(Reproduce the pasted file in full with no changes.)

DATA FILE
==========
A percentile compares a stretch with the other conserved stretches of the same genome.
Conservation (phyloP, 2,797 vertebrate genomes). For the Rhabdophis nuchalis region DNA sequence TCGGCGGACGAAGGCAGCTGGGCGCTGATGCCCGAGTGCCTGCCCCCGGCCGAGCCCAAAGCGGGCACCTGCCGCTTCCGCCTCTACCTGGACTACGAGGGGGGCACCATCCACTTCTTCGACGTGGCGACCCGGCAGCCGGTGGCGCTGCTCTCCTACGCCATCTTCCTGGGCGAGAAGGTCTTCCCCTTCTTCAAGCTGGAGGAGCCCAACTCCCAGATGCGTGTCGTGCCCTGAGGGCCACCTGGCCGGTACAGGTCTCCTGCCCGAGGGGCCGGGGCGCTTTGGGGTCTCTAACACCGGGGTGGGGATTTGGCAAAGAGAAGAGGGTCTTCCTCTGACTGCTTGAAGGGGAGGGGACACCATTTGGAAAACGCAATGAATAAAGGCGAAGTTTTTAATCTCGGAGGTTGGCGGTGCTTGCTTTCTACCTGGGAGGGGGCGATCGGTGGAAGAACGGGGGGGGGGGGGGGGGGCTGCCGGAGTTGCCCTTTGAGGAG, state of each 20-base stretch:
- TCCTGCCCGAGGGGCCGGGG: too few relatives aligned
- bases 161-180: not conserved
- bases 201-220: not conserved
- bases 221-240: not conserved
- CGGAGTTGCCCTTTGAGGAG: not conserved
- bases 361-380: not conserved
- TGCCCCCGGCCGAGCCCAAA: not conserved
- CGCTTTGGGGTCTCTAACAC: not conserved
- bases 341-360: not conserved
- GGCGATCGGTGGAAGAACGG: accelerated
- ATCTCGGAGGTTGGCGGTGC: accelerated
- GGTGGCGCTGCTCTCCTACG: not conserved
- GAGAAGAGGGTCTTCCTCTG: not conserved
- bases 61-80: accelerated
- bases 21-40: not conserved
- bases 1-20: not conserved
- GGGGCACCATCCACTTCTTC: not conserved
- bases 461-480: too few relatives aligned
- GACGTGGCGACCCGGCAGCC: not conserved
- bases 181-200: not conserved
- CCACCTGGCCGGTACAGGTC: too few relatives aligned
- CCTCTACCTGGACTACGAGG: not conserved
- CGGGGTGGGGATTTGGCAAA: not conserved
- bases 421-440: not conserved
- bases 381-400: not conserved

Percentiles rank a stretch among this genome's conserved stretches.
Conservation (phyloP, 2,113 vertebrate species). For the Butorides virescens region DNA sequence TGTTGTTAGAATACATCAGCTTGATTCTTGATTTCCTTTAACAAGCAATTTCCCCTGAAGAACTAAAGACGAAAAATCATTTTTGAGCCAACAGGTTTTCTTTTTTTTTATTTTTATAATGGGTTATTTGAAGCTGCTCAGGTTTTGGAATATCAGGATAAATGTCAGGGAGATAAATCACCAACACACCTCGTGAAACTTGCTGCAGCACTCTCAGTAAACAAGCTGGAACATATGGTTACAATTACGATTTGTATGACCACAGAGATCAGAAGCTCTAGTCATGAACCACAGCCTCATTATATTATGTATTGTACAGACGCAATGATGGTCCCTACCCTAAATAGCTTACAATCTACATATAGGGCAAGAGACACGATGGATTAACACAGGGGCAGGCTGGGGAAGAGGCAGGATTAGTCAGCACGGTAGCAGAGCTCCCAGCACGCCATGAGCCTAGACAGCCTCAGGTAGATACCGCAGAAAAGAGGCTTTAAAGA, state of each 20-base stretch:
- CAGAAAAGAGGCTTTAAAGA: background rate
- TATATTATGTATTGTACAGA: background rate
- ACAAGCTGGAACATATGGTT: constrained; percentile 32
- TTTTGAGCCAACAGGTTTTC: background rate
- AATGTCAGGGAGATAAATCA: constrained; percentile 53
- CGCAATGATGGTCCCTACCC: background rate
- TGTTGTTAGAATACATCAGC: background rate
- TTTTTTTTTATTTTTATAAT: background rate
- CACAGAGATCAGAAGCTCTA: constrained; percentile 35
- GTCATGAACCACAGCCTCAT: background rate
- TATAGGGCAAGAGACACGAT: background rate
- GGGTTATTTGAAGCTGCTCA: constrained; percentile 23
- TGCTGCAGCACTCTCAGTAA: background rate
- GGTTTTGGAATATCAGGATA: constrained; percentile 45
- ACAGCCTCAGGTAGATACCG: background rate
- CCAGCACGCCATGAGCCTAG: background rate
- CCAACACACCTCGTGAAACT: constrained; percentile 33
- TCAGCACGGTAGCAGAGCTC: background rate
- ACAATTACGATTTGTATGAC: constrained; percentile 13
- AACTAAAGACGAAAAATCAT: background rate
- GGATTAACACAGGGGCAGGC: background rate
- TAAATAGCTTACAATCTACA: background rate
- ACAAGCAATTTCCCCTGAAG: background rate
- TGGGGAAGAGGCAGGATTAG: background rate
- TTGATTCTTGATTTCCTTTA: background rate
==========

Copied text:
A percentile compares a stretch with the other conserved stretches of the same genome.
Conservation (phyloP, 2,797 vertebrate genomes). For the Rhabdophis nuchalis region DNA sequence TCGGCGGACGAAGGCAGCTGGGCGCTGATGCCCGAGTGCCTGCCCCCGGCCGAGCCCAAAGCGGGCACCTGCCGCTTCCGCCTCTACCTGGACTACGAGGGGGGCACCATCCACTTCTTCGACGTGGCGACCCGGCAGCCGGTGGCGCTGCTCTCCTACGCCATCTTCCTGGGCGAGAAGGTCTTCCCCTTCTTCAAGCTGGAGGAGCCCAACTCCCAGATGCGTGTCGTGCCCTGAGGGCCACCTGGCCGGTACAGGTCTCCTGCCCGAGGGGCCGGGGCGCTTTGGGGTCTCTAACACCGGGGTGGGGATTTGGCAAAGAGAAGAGGGTCTTCCTCTGACTGCTTGAAGGGGAGGGGACACCATTTGGAAAACGCAATGAATAAAGGCGAAGTTTTTAATCTCGGAGGTTGGCGGTGCTTGCTTTCTACCTGGGAGGGGGCGATCGGTGGAAGAACGGGGGGGGGGGGGGGGGGCTGCCGGAGTTGCCCTTTGAGGAG, state of each 20-base stretch:
- TCCTGCCCGAGGGGCCGGGG: too few relatives aligned
- bases 161-180: not conserved
- bases 201-220: not conserved
- bases 221-240: not conserved
- CGGAGTTGCCCTTTGAGGAG: not conserved
- bases 361-380: not conserved
- TGCCCCCGGCCGAGCCCAAA: not conserved
- CGCTTTGGGGTCTCTAACAC: not conserved
- bases 341-360: not conserved
- GGCGATCGGTGGAAGAACGG: accelerated
- ATCTCGGAGGTTGGCGGTGC: accelerated
- GGTGGCGCTGCTCTCCTACG: not conserved
- GAGAAGAGGGTCTTCCTCTG: not conserved
- bases 61-80: accelerated
- bases 21-40: not conserved
- bases 1-20: not conserved
- GGGGCACCATCCACTTCTTC: not conserved
- bases 461-480: too few relatives aligned
- GACGTGGCGACCCGGCAGCC: not conserved
- bases 181-200: not conserved
- CCACCTGGCCGGTACAGGTC: too few relatives aligned
- CCTCTACCTGGACTACGAGG: not conserved
- CGGGGTGGGGATTTGGCAAA: not conserved
- bases 421-440: not conserved
- bases 381-400: not conserved

Percentiles rank a stretch among this genome's conserved stretches.
Conservation (phyloP, 2,113 vertebrate species). For the Butorides virescens region DNA sequence TGTTGTTAGAATACATCAGCTTGATTCTTGATTTCCTTTAACAAGCAATTTCCCCTGAAGAACTAAAGACGAAAAATCATTTTTGAGCCAACAGGTTTTCTTTTTTTTTATTTTTATAATGGGTTATTTGAAGCTGCTCAGGTTTTGGAATATCAGGATAAATGTCAGGGAGATAAATCACCAACACACCTCGTGAAACTTGCTGCAGCACTCTCAGTAAACAAGCTGGAACATATGGTTACAATTACGATTTGTATGACCACAGAGATCAGAAGCTCTAGTCATGAACCACAGCCTCATTATATTATGTATTGTACAGACGCAATGATGGTCCCTACCCTAAATAGCTTACAATCTACATATAGGGCAAGAGACACGATGGATTAACACAGGGGCAGGCTGGGGAAGAGGCAGGATTAGTCAGCACGGTAGCAGAGCTCCCAGCACGCCATGAGCCTAGACAGCCTCAGGTAGATACCGCAGAAAAGAGGCTTTAAAGA, state of each 20-base stretch:
- CAGAAAAGAGGCTTTAAAGA: background rate
- TATATTATGTATTGTACAGA: background rate
- ACAAGCTGGAACATATGGTT: constrained; percentile 32
- TTTTGAGCCAACAGGTTTTC: background rate
- AATGTCAGGGAGATAAATCA: constrained; percentile 53
- CGCAATGATGGTCCCTACCC: background rate
- TGTTGTTAGAATACATCAGC: background rate
- TTTTTTTTTATTTTTATAAT: background rate
- CACAGAGATCAGAAGCTCTA: constrained; percentile 35
- GTCATGAACCACAGCCTCAT: background rate
- TATAGGGCAAGAGACACGAT: background rate
- GGGTTATTTGAAGCTGCTCA: constrained; percentile 23
- TGCTGCAGCACTCTCAGTAA: background rate
- GGTTTTGGAATATCAGGATA: constrained; percentile 45
- ACAGCCTCAGGTAGATACCG: background rate
- CCAGCACGCCATGAGCCTAG: background rate
- CCAACACACCTCGTGAAACT: constrained; percentile 33
- TCAGCACGGTAGCAGAGCTC: background rate
- ACAATTACGATTTGTATGAC: constrained; percentile 13
- AACTAAAGACGAAAAATCAT: background rate
- GGATTAACACAGGGGCAGGC: background rate
- TAAATAGCTTACAATCTACA: background rate
- ACAAGCAATTTCCCCTGAAG: background rate
- TGGGGAAGAGGCAGGATTAG: background rate
- TTGATTCTTGATTTCCTTTA: background rate